It takes two to Contango
Eyebrows were raised on a number of fronts after the bid by the listed investment company Contango Microcap (CTN) for its stable mate, Contango Capital Partners (CCQ).

Sitting in the middle of all this is the fund manager, David Stevens, and his team at Contango Asset Management (CAML) which he launched with Stephen Babidge in 1998. He is a director of both companies and is CCQ's chief investment officer. Not co-incidentally CCQ's biggest single investment is its 49.9 per cent holding in the unlisted CAML.

The bid does place the two high profile independent directors right in the firing line – investment banking veterans William “Bill” Beerworth (chairman) and former Merrill Lynch Australia boss Greg Bundy.

First up, there was CCQ's positive response to the bid, which occurred at 9.50am on Tuesday 20 September, only 14 minutes after CCQ's bid was announced at 9.36am on the same day.

In responding to the questions from Under the Radar, Bill Beerworth said that the bid wasn't accepted. But there is no doubt that he believes it will be accepted, as he stated in a written response:

“(Subject) to no higher bid being made and to the report by the Expert we will appoint, we propose to recommend the Offer.” And later he writes: “(It) presently seems unlikely that a third party will make a higher bid.”

Which brings us to the bid's price, which is all important for CCQ shareholders.

The bid values CCQ at $17.8 million, or 90c a share. This is a 10 per cent discount to the net tangible Assets (NTA) which represent the Holy Grail for the listed investment company or LIC. The company's NTA was just over $1.00 a share on 31 August 2011.

Shareholders might think they're being dudded with other LICs like Hunter Hall, K2 Asset Management and Platinum Asset Management all trading at various premiums to their NTAs.

Investors in CCQ also complain that the takeover price doesn't take into account the accumulated losses of $47 million, which generates tax credits, giving the company a post-tax NTA of $1.77.

What all this means is that at least one key shareholder reckons this thing is being sold for a song, and its true worth is in the region of $1.20 a share. This is based on the value of the tax credits, the NTA, and the company's $745 million or so in funds under management.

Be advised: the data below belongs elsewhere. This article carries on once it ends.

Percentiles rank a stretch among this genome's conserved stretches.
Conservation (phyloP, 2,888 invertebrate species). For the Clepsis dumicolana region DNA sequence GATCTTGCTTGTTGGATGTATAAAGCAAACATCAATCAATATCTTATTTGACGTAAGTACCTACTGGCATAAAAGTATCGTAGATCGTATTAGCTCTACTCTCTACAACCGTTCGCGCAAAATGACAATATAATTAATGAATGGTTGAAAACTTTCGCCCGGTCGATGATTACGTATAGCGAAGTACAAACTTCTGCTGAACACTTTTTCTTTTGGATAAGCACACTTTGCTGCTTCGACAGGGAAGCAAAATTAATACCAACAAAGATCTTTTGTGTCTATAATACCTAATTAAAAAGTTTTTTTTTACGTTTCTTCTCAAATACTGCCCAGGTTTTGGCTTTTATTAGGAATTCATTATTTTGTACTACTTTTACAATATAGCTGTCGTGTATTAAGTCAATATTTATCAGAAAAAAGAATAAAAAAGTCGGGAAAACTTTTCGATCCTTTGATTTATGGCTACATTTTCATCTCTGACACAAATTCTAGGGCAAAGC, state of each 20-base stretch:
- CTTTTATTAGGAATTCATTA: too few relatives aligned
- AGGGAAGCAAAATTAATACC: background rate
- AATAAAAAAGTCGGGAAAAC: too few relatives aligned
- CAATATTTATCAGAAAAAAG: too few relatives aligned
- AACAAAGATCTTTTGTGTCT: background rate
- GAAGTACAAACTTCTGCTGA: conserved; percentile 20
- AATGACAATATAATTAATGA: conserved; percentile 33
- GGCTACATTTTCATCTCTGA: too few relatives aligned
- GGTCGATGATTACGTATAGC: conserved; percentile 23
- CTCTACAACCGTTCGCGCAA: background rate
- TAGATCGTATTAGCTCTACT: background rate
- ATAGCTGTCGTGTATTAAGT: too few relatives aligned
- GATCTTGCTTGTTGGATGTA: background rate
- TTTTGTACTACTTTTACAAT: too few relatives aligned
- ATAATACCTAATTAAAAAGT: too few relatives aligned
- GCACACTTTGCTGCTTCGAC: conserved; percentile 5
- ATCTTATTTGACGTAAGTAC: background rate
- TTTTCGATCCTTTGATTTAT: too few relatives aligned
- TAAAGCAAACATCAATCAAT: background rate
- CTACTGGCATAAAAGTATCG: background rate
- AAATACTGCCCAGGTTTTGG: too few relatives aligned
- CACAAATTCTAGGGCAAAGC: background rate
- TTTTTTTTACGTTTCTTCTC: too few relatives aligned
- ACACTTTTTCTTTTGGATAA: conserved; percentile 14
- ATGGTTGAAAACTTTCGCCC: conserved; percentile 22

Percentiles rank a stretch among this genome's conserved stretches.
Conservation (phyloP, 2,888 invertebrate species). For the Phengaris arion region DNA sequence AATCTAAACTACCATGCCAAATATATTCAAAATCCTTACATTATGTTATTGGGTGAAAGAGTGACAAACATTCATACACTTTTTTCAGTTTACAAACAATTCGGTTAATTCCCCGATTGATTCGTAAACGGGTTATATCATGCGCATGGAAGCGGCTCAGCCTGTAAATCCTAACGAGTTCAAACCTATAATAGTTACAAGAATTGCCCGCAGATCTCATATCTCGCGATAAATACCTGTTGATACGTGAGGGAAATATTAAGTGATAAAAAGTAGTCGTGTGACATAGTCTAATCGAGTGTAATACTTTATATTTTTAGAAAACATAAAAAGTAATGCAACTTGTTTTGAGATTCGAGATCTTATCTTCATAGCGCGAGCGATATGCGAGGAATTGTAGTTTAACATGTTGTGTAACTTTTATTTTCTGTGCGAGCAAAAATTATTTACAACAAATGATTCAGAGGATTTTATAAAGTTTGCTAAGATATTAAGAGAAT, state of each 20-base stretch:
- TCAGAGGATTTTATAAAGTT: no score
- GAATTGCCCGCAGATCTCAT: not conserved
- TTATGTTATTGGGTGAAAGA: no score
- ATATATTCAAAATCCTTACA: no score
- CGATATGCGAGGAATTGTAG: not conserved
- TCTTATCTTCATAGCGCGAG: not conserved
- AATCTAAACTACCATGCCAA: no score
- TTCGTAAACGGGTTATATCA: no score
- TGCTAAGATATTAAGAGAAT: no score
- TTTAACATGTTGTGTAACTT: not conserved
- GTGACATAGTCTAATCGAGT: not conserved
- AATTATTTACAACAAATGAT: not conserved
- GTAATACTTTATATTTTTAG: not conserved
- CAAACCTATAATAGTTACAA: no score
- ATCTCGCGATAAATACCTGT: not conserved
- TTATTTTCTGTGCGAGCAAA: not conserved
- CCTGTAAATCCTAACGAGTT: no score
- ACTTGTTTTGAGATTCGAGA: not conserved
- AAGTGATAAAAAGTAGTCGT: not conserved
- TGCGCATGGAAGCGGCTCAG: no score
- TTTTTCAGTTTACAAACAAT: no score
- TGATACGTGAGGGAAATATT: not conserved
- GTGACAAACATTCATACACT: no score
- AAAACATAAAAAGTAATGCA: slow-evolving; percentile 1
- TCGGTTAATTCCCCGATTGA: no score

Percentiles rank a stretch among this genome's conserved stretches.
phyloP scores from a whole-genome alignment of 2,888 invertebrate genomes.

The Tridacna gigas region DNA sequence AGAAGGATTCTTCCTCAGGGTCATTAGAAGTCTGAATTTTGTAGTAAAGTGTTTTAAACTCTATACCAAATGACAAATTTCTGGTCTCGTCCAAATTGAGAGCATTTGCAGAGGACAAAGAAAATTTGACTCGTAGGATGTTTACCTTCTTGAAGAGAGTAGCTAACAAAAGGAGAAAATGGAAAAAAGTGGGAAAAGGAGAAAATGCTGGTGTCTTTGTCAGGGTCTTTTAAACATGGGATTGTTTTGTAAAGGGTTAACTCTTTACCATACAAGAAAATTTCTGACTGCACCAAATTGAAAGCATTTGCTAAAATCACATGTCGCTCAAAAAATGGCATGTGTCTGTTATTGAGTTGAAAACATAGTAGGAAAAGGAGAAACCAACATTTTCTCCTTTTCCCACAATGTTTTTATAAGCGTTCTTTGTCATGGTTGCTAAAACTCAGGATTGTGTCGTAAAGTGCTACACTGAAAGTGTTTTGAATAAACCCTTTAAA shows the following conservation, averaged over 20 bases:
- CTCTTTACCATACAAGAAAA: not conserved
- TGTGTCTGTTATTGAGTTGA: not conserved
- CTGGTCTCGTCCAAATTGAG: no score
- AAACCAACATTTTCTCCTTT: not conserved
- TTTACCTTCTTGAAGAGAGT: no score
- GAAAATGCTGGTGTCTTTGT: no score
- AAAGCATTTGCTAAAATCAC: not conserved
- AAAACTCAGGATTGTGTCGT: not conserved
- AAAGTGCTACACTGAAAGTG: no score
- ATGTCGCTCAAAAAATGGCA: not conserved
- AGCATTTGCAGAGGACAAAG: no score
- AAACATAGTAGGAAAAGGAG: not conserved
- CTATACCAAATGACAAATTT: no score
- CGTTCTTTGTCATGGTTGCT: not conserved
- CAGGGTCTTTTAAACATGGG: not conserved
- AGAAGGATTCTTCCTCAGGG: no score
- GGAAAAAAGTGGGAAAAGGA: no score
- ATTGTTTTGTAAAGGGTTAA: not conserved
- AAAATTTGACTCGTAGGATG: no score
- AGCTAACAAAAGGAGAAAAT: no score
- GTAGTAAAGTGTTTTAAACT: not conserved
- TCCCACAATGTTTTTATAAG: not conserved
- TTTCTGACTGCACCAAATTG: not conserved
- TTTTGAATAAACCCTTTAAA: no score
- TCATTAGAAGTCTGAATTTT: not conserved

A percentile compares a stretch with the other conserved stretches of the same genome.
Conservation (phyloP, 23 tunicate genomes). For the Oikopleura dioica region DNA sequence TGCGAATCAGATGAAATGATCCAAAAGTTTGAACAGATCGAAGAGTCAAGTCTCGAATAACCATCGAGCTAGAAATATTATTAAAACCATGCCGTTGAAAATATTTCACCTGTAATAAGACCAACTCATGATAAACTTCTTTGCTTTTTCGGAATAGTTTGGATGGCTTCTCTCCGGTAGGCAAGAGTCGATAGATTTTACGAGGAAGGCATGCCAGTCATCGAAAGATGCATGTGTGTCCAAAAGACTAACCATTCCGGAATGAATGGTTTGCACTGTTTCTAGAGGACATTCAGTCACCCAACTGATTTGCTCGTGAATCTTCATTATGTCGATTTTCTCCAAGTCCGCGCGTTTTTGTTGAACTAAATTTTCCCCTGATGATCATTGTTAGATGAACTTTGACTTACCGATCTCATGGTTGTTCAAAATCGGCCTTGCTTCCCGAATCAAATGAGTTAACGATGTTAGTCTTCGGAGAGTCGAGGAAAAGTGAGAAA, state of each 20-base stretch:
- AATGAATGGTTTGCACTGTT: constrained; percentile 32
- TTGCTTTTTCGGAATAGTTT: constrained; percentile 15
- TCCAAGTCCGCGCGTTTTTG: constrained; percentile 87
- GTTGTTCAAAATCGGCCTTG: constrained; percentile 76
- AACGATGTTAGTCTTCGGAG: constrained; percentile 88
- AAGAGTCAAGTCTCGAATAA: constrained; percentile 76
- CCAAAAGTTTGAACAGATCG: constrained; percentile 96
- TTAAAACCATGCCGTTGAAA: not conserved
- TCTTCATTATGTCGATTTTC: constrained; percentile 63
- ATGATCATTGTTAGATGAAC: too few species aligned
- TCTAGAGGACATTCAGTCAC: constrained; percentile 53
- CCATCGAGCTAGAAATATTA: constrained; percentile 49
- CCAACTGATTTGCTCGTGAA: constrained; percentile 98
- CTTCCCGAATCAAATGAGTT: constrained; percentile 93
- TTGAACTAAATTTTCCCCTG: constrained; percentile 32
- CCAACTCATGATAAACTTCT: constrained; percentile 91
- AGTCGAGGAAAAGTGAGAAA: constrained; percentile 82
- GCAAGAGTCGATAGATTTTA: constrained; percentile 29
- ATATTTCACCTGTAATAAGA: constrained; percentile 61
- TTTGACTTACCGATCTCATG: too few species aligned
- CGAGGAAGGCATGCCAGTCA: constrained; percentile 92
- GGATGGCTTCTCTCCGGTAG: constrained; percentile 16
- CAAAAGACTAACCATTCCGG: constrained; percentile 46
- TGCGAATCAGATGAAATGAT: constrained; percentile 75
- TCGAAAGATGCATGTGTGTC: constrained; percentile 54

Wilson Asset Management owns 19.9 per cent of the target CCQ. According to its principal, Geoff Wilson, the 90c a share bid benefits CTN shareholders at the expense of CCQ shareholders.

Wilson estimates that based on CAML's net profit, CTN will reduce its investment management costs by 0.75 percentage points a year. “Over time the saving to CTN shareholders will be significant,” says Wilson.

The market does not see it this way, however, and is not pricing in a higher bid. In reaction to the bid, the target CCQ's shares spiked from 70c prior to the announcement and now trade at 90c, in line with the bid. In contrast, the predator, CTN's shares also trade at 90c, but are down 15 per cent this month.

In the bag

Luxury leather goods retailer Oroton's 8 per cent growth in net profit after tax for the its last fiscal year might not look impressive, but that changes when you compare it to the 49 per cent decline in Premier Investments, the owner of brands including Just Jeans and Jay Jays, also announced this week.

Premier's (ASX code PMV) market cap is $800 million and heading south, compared with Oroton's (ASX code ORL) of $313 million, which is heading the other way.

A key to Oroton's growth is that it is successfully playing the online game, offering impressive discounts. While writing this column, your columnist is considering buying a “marais hobo” hand bag for $300, which WAS $500.

He is also hoping his wife isn't reading this, but more importantly, your columnist knows that if he does purchase the bag he would be supremely annoyed if he then went elsewhere online or to a shopping centre and saw the same bag being for say $250.

The key is that Oroton is among a group of small cap retailers that can control their costs in marketing and pricing because they own the brand that they are selling direct to consumers. Other companies in this category include outdoor wear retailer Kathmandu (KMD), furniture retailer Fantastic (FAN) and automotive and camping gear retailer Super Group (SUL).

Right now all these companies look to be good value. Oroton is trading on a forecast PE of 12 times, Fantastic on 9 times, Kathmandu 7.5 times and Super Group 12 times. The average for the entire market is about 12 times, so take your pick.


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